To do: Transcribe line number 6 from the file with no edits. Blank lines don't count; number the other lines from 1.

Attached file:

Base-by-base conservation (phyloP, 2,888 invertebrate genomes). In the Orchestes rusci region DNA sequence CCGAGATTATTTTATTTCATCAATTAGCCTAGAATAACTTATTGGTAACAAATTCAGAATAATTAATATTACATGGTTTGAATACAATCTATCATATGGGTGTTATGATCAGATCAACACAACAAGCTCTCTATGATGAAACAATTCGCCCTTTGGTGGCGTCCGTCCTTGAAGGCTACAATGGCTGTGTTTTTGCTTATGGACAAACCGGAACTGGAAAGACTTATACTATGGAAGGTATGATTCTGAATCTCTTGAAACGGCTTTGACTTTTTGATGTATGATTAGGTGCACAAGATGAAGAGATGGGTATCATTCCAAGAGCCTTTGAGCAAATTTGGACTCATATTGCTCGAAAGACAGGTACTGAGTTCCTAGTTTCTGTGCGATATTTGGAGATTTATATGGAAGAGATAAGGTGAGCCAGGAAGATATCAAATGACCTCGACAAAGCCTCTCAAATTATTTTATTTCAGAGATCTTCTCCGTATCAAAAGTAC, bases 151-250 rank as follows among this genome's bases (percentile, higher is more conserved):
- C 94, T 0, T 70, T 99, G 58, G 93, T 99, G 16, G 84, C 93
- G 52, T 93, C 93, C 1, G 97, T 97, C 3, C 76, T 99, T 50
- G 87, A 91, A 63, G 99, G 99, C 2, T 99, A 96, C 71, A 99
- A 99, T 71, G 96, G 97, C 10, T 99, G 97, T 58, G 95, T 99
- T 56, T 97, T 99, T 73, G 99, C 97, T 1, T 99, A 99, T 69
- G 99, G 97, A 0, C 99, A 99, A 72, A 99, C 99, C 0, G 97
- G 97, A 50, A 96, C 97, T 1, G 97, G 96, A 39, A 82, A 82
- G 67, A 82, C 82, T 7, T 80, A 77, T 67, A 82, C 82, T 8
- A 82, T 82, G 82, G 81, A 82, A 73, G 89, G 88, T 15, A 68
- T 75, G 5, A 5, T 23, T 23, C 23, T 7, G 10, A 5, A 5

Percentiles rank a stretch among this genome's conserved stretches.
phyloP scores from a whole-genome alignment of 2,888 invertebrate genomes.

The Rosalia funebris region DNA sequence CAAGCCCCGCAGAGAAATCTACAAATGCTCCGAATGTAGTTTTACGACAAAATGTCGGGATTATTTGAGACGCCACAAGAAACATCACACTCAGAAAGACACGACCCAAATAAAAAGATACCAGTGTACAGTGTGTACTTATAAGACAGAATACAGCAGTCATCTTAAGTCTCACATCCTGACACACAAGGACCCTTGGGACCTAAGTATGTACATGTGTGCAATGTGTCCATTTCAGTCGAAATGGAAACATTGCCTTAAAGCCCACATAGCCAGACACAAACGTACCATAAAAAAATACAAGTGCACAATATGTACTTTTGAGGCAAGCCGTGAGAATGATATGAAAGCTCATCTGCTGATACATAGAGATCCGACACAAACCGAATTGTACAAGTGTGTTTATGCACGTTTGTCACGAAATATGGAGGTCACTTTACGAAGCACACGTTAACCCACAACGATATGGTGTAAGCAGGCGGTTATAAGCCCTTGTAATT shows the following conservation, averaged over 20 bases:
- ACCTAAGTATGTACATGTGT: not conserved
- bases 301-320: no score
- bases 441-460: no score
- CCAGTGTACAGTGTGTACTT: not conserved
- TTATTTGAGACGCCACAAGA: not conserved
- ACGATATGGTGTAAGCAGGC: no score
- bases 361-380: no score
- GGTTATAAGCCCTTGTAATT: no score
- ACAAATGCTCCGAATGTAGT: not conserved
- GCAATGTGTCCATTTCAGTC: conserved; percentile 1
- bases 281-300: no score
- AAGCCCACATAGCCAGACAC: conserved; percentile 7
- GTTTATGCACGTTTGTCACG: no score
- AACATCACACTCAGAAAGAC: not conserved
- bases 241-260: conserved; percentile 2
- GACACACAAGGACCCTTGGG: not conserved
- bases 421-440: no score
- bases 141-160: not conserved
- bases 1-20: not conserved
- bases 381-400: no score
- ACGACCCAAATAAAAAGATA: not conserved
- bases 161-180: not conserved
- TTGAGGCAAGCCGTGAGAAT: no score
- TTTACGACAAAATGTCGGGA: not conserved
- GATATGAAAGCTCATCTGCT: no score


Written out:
- T 56, T 97, T 99, T 73, G 99, C 97, T 1, T 99, A 99, T 69